1 
 Thumb up
 tip
 Hide
  • [+] Dice rolls
Walt
United States
Orange County
California
flag msg tools
Before terraforming Mars, Surviving Mars is required: Paradox Interactive; Steam.
badge
Please contact me about board gaming in Orange County.
Avatar
mbmbmbmbmb
dtolman wrote:
I would say that not just the Republicans are trapped - we all are. Even a month ago, it didn't seem realistic that when the August 3rd SS payment was in jeopardy. Now it does seem feasible. And thats scary... especially since I don't have any spare money to short the entire market.

Well, get your stop-loss orders in. But if bonds go down (as they would after a default), stocks generally go up.
 
 Thumb up
 tip
 Hide
  • [+] Dice rolls
Daniel Eig
United States
Huntington
New York
flag msg tools
mbmbmbmb
Tall_Walt wrote:
dtolman wrote:
I would say that not just the Republicans are trapped - we all are. Even a month ago, it didn't seem realistic that when the August 3rd SS payment was in jeopardy. Now it does seem feasible. And thats scary... especially since I don't have any spare money to short the entire market.

Well, get your stop-loss orders in. But if bonds go down (as they would after a default), stocks generally go up.


I suspect in this case both will plummet in lockstep
 
 Thumb up
 tip
 Hide
  • [+] Dice rolls
Chad Ellis
United States
Brookline
Massachusetts
flag msg tools
designer
publisher
badge
Avatar
mbmbmbmbmb
Tall_Walt wrote:
dtolman wrote:
I would say that not just the Republicans are trapped - we all are. Even a month ago, it didn't seem realistic that when the August 3rd SS payment was in jeopardy. Now it does seem feasible. And thats scary... especially since I don't have any spare money to short the entire market.

Well, get your stop-loss orders in. But if bonds go down (as they would after a default), stocks generally go up.


Soooooort of. Bonds have had periods with zero beta, positive beta and negative beta. There is often a short-term negative correlation between price moves because some common events affect stocks and bonds differently. A sharp increase in inflation concerns, for example, is negative for both but far more negative for bonds since stocks have somewhat of an inflation hedge. Anticipated recession is often bad for stocks but good for bonds.

One of the great problems with using beta and historical correlation in risk assessment (and one of the reasons why I'm on Munger's team when it comes to CAPM) is that it doesn't really apply to massive events. If the U.S. were actually to default on its bonds, that would have significant consequences for the global economy that are unlikely to be captured in rules of thumb like stocks going up when bonds go down.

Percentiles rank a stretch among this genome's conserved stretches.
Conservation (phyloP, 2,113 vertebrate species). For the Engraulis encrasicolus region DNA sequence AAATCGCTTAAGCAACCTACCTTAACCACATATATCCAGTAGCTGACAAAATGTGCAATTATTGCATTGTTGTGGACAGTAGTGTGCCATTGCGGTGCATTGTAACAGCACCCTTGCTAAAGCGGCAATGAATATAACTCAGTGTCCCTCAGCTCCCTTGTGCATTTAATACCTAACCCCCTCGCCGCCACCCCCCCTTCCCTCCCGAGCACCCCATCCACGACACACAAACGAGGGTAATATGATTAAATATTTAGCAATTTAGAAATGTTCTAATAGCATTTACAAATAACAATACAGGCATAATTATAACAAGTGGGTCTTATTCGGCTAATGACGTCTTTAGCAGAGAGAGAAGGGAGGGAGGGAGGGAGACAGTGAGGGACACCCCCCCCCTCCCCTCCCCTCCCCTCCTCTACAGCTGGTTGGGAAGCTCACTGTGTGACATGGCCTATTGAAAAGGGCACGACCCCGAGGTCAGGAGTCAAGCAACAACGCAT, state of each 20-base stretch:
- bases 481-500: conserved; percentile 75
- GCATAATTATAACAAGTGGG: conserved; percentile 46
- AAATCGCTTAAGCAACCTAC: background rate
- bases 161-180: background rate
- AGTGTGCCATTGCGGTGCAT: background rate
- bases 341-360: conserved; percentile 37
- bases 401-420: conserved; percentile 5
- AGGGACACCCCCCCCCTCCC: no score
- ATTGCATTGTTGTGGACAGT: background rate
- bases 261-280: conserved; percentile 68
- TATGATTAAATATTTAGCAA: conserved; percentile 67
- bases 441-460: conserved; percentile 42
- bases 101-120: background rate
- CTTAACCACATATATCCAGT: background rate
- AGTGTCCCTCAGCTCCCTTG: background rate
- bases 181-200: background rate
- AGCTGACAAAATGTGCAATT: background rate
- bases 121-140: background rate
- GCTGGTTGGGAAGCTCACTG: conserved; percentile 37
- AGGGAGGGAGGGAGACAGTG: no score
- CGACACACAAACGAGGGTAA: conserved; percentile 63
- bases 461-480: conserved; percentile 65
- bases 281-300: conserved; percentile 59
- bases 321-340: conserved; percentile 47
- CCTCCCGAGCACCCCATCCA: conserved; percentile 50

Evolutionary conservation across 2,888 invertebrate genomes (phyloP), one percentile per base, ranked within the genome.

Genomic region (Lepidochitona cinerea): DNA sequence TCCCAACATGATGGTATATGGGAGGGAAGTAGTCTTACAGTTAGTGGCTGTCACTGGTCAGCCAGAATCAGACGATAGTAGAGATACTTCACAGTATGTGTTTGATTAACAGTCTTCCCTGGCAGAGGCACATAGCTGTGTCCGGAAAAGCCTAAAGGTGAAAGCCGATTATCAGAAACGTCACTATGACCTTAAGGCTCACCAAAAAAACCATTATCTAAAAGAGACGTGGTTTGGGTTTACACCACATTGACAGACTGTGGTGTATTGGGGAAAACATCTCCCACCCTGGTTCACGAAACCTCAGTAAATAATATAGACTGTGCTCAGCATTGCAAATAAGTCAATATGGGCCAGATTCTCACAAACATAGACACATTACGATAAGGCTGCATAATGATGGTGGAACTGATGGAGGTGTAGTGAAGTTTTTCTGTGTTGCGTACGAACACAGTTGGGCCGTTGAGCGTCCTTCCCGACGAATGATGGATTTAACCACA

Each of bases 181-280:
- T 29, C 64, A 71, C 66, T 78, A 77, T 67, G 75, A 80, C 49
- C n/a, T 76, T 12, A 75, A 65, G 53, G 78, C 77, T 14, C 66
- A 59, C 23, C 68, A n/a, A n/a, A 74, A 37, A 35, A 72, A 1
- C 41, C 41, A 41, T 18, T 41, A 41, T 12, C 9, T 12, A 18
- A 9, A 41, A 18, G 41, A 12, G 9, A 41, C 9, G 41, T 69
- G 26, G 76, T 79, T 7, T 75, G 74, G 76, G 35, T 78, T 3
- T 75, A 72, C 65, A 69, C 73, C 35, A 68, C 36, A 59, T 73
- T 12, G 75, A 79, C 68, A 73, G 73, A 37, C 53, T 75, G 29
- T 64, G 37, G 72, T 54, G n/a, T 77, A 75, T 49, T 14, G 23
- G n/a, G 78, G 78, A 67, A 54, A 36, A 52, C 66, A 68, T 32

2 
 Thumb up
 tip
 Hide
  • [+] Dice rolls
Dan Schaeffer
United States
Unspecified
Illinois
flag msg tools
badge
Avatar
mbmbmbmbmb
Chad_Ellis wrote:
Tall_Walt wrote:
dtolman wrote:
I would say that not just the Republicans are trapped - we all are. Even a month ago, it didn't seem realistic that when the August 3rd SS payment was in jeopardy. Now it does seem feasible. And thats scary... especially since I don't have any spare money to short the entire market.

Well, get your stop-loss orders in. But if bonds go down (as they would after a default), stocks generally go up.


Soooooort of. Bonds have had periods with zero beta, positive beta and negative beta. There is often a short-term negative correlation between price moves because some common events affect stocks and bonds differently. A sharp increase in inflation concerns, for example, is negative for both but far more negative for bonds since stocks have somewhat of an inflation hedge. Anticipated recession is often bad for stocks but good for bonds.

One of the great problems with using beta and historical correlation in risk assessment (and one of the reasons why I'm on Munger's team when it comes to CAPM) is that it doesn't really apply to massive events. If the U.S. were actually to default on its bonds, that would have significant consequences for the global economy that are unlikely to be captured in rules of thumb like stocks going up when bonds go down.


I'm with Taggart here,,,

1 
 Thumb up
 tip
 Hide
  • [+] Dice rolls
Jeff Brown
United States
Colorado Springs
Colorado
flag msg tools
badge
Avatar
mbmbmbmbmb
Chad_Ellis wrote:
Tall_Walt wrote:
dtolman wrote:
I would say that not just the Republicans are trapped - we all are. Even a month ago, it didn't seem realistic that when the August 3rd SS payment was in jeopardy. Now it does seem feasible. And thats scary... especially since I don't have any spare money to short the entire market.

Well, get your stop-loss orders in. But if bonds go down (as they would after a default), stocks generally go up.